Postby Kaushal » 25 Jun 2001 05:54

It is interesting that Sridhar Krishnaswami considers this item to be newsworthy. There is hardly anything new here in this item. It is the same old chant that the subcontinent(and China) is incapable of managing the risks of nuclear deterrence.<P>Whatever else we might think of the power elite in Pakistan, we(and the strategic community in India) have never underestimated their instinct for maximizing the presence of Pakistan on the world stage, without going over the brink. Michael Krepon (he has now roped in PR Chari, alas in a land of 1 billion you can always find enough of this variety) - he of the 'non-proliferation' varna - has hardly said anything new in this. Let us assume that it was a slow week for news in Washington DC and SK had no other choice for his column.<BR> <A HREF="http://www.hinduonline.com/today/stories/03250006.htm" TARGET=_blank>http://www.hinduonline.com/today/stories/03250006.htm</A>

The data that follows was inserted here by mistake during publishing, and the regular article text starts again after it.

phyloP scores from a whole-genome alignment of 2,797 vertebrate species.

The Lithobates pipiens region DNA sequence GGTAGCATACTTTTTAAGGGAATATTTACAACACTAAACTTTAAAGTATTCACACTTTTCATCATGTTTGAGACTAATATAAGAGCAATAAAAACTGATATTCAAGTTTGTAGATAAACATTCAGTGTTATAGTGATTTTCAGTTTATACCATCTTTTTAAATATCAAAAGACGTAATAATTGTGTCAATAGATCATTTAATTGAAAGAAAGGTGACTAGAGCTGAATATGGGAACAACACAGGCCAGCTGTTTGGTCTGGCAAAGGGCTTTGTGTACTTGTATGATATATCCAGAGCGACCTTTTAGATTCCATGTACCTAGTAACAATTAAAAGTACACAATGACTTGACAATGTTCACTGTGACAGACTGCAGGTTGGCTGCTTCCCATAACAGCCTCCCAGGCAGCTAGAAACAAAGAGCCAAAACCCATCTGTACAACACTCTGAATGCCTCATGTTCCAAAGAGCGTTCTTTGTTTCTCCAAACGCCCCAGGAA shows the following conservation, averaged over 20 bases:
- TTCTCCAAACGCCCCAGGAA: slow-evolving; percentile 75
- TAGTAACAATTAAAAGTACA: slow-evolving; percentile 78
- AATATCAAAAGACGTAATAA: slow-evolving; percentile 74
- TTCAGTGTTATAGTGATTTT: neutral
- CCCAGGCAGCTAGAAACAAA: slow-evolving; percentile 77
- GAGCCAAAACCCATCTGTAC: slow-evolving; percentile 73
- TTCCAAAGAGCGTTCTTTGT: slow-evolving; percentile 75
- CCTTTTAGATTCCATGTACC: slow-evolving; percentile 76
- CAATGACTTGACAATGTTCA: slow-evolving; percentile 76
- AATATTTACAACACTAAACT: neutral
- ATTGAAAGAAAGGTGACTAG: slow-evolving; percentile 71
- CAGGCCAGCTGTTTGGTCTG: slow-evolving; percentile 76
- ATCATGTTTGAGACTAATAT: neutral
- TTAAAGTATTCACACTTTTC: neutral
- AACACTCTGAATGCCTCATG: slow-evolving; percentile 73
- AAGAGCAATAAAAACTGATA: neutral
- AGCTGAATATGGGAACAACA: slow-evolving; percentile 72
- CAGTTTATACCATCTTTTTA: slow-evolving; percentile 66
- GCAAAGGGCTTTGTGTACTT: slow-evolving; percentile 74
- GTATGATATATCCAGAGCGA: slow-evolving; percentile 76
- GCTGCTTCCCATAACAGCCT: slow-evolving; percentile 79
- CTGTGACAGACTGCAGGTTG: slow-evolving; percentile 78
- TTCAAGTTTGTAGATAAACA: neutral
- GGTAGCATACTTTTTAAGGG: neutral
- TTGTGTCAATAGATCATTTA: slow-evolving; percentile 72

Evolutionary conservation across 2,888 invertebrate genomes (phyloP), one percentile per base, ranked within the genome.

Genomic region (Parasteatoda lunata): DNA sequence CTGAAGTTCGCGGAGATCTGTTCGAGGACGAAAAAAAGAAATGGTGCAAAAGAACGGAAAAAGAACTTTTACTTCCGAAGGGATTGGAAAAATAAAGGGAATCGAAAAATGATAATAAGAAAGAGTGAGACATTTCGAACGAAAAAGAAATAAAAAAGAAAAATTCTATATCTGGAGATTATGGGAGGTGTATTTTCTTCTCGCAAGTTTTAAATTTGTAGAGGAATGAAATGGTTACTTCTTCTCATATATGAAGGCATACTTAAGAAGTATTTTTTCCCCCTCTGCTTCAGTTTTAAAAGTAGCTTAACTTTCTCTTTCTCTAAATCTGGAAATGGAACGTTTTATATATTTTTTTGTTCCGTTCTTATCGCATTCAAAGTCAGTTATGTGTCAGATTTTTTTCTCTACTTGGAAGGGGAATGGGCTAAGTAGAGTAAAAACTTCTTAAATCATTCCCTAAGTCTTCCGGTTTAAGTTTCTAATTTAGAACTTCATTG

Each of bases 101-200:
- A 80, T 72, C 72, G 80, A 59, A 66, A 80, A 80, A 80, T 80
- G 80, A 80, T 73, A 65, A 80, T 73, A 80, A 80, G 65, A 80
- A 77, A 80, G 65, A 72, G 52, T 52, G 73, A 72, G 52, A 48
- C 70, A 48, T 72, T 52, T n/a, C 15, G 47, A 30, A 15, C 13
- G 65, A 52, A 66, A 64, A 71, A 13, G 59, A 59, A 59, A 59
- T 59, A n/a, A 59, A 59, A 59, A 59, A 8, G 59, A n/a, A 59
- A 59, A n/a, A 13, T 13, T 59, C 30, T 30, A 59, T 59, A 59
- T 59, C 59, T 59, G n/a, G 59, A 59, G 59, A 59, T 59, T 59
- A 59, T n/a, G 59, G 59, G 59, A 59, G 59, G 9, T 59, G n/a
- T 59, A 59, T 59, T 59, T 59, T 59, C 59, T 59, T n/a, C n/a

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Re: India and the NMD-2

Postby Umrao » 25 Jun 2001 07:12

<B> 'India, Pak. must reduce n-risks' </B><P>This can be done by repeat testing by India and TS Pakistan.<P>The risk reduction follows like this,<BR>India by repeat testing will perfect the fusion techniques to the satisfaction of Wallace et al, which means robust and working fusion, tactical nukes so that HMV of TSP will understand and leash its poodle.<P>Secondly TS Pakistan by rpeat testing will exhaust (their Pavlovian reflexes to Indian testing) its stock pile and will come to complete senses, like they way they are coming to economic senses.<BR>After that complete reduction of N risks as desired by Mike and Charry.<BR>